Amazing Montage Magazine

for year's end, 1999

10 Best Comics of the Year

In no particular order--

BOX OFFICE POISON copyright 1999 by Alex Robinson! THE BIRTH CAUL-- Alan Moore's epic poem (illustrated by Eddie Campbell) is one man's oddysey from death back to birth. Rarely has a comic so boldly attempted to summarize the human experience in its entirety as this one successfully does. See the September Amazing Montage Magazine for a review of the book.

BOX OFFICE POISON KOLOR KARNIVAL-- Alex Robinson makes great use of color, and provides one of his best stories in this special promotional edition of the quirky series. See the June Amazing Montage Magazine for a review.

FINDER-- Issues 1 thru 15 of this SF saga by Carla Speed McNeil are an absorbing graphic novel that builds to a devastating climax. McNeil has created a unique and fascinating future city, and populated it with some of the most memorable characters in recent comics. Her most recent release, Mystery Date, is also terrific-- see the July Amazing Montage Magazine for a review.

Cover of WHITEOUT, copyright 1999 by Frank Miller WHITEOUT-- The collected version of this 1998 series takes comics into fresh territory with a superbly-realized mystery thriller set in the chilling landscape of Antarctica and starring a memorably tough and unglamourous heroine. Steve Leiber's art and Greg Rucka's script create credible suspense. See the June Amazing Montage Magazine for a review.

MEASLES-- The standout in this all-ages anthology is Gilbert Hernandez, who's Venus stories are small gems of adolescent insight.

VOYEUR-- This Hitchcockian meditation on romantic obsession and the invasion of privacy is a standout Manga graphic novel by Hideo Yamamoto. See the June Amazing Montage Magazine for a review.

AMY UNBOUNDED-- Rachel Hartman's simple drawing style and mini-comics format may put off some readers; too bad for them! This charming series has the most beguiling young heroine in current comics, and its stories (often stories-within-stories) have an intelligence which belies their simplicity.

Cover of UNDER A SLOWLY SPINNING SUN, copyright 1999 by Marcel Guldemond UNDER A SLOWLY SPINNING SUN-- A minute dissection of only a few moments in time, Marcel Guldemond's Xeric-award comic embraces the past and the present, the cosmic and the microscopic, the abstract and the immediate. See the December Amazing Montage Magazine for a review and an interview with the artist.

TOM STRONG-- Aimed at a younger audience, Alan Moore's Doc Savage-like 'science hero' nevertheless works in some subtly-expressed adult themes. Chris Sprouse's art on the first three issues is a perfect combination of eye-catching layout and strong storytelling. Honorable mention to THE LEAGUE OF DISTINGUISHED GENTLEMEN, also by Moore for the ABC line. See the August Amazing Montage Magazine for reviews of both.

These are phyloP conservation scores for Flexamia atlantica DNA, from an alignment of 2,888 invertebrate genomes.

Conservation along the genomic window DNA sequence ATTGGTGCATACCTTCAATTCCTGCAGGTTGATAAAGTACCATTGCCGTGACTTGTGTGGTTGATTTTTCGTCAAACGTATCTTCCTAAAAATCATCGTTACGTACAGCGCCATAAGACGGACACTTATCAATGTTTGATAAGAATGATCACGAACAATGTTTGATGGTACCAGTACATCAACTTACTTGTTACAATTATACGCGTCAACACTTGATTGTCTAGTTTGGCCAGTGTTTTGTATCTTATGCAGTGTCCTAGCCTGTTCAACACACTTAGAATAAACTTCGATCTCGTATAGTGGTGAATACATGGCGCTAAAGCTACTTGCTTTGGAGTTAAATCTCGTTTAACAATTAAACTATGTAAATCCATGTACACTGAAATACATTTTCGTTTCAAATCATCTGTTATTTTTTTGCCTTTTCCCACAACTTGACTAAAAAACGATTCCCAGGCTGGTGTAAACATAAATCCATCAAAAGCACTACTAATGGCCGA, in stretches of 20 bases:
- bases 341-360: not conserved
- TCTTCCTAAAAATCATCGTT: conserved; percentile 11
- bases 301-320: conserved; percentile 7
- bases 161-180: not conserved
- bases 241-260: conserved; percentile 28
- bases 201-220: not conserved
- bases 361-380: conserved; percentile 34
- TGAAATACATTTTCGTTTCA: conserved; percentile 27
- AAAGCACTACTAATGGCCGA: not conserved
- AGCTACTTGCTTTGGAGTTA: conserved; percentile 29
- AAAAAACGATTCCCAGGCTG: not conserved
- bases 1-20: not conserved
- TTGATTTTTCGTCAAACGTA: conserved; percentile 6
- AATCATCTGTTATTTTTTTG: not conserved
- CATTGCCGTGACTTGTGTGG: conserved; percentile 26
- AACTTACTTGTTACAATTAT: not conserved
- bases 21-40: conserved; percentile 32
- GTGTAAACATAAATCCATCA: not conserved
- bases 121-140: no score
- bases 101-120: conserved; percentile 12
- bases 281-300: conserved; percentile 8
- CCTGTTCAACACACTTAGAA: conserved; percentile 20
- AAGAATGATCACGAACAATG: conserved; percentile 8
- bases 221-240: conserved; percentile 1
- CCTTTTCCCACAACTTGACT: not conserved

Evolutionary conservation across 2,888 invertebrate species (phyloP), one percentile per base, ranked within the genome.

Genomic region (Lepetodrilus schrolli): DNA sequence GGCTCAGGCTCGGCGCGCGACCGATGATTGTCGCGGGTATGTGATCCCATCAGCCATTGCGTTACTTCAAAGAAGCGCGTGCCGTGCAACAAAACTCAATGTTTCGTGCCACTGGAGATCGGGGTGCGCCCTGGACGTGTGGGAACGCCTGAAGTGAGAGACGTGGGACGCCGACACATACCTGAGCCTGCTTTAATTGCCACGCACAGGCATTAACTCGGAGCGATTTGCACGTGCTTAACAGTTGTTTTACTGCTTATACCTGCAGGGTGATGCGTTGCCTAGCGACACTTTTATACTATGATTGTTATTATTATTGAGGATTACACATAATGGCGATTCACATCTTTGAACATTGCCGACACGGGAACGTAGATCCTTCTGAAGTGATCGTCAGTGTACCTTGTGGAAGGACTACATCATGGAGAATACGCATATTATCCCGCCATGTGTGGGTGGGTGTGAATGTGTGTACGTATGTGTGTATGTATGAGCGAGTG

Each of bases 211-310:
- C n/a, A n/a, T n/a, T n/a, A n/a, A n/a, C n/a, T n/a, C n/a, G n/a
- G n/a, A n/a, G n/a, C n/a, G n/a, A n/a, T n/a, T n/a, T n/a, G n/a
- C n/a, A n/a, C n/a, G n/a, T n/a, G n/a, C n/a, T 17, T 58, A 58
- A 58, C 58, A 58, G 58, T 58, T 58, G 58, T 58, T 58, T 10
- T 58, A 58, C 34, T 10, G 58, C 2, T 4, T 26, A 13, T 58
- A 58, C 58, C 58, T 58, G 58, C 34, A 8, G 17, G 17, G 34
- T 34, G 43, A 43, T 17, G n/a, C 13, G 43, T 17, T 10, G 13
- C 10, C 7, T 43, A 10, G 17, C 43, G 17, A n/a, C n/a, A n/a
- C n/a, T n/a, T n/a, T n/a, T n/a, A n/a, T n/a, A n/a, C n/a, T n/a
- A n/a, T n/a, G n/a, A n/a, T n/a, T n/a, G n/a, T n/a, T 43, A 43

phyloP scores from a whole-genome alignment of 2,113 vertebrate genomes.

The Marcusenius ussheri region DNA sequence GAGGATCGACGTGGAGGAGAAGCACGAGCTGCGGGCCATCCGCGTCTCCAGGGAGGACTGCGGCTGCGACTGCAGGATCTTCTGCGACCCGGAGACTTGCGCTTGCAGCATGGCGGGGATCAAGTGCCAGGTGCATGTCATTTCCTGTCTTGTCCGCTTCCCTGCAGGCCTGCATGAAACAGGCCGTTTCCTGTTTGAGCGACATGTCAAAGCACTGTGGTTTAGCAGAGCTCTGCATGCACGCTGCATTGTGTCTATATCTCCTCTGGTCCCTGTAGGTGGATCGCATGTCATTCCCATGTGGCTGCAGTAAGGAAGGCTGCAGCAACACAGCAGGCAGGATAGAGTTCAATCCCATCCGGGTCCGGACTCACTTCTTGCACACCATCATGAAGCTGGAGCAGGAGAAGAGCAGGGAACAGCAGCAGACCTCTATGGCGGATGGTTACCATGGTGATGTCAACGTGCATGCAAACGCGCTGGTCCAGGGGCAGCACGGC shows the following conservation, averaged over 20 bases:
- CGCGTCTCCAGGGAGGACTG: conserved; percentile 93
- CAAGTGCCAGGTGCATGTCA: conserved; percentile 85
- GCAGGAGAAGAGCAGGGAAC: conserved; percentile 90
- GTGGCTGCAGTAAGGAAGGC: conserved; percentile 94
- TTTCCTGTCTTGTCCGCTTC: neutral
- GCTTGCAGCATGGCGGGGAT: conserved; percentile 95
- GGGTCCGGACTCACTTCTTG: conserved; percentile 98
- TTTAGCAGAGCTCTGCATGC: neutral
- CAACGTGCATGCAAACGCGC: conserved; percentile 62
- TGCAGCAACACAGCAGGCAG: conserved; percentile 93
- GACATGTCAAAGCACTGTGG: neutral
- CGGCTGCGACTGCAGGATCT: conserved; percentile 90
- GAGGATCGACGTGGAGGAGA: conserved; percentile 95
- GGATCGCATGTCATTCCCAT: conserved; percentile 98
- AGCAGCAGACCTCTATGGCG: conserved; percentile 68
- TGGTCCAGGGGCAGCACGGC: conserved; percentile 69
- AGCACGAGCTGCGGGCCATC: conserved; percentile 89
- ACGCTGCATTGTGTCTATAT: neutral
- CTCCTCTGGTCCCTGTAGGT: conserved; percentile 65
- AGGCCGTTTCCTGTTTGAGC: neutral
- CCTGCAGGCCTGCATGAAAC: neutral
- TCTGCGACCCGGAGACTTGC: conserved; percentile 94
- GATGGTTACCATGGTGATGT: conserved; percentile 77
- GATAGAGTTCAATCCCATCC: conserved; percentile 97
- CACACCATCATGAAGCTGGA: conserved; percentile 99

Cover of Weasel copyright 1999 by Dave Cooper. WEASEL-- Dave Cooper's latest anthology series is a watershed in this young artist's career. It pushes his bizaare/friendly style into exciting, innovative directions that may well kick-start the next trend in comix-nouveau!

Note: Dan Clowes and Chris Ware also had impressive ongoing storylines this year; but since these are scheduled to complete in 2000, I haven't considered them yet (or even read them.)

Review Wrap-up

Faith, A Fable

A disillusioned newspaperman stumbles across the story of a lifetime in a small Wyoming town. But what should he make of a 12-year-old girl who finds herself the center of a quasi-religious cult? What is the secret of her extraordinary personal power, and how will all this attention affect her?

The markedly offbeat story is handled in a richly-detailed realistic style by former American Splendor artist Bill Knapp. Best known for his self-published adult superhero series THE FURIES, Knapp compliments his superb illustrating style with sensitive, complex characerization. This new graphic novel is probably his finest work to date.

Knapp puts the emphasis on credibility. The characters, the settings, and all the events of the story are carefully grounded in convincing reality.

The young girl's powers are well within the range of the possible. You can't really tell whether something supernatural is going on, or if she just has an extraordinary gift for persuasion. Knapp leaves it for the reader to decide-- in fact, that's the whole point.

This 66-page graphic novel is the kind of project the creator-owned press was invented for. It represents a substantial marketing risk: The main characters have an innocence and gentleness that underground comix fans may find off-putting. And born-again readers who might be attracted by the title and the cover (in which the young girl looks expectantly at a hazy light from above) will no doubt be disappointed by the story's worldly sophistication and ambiguity.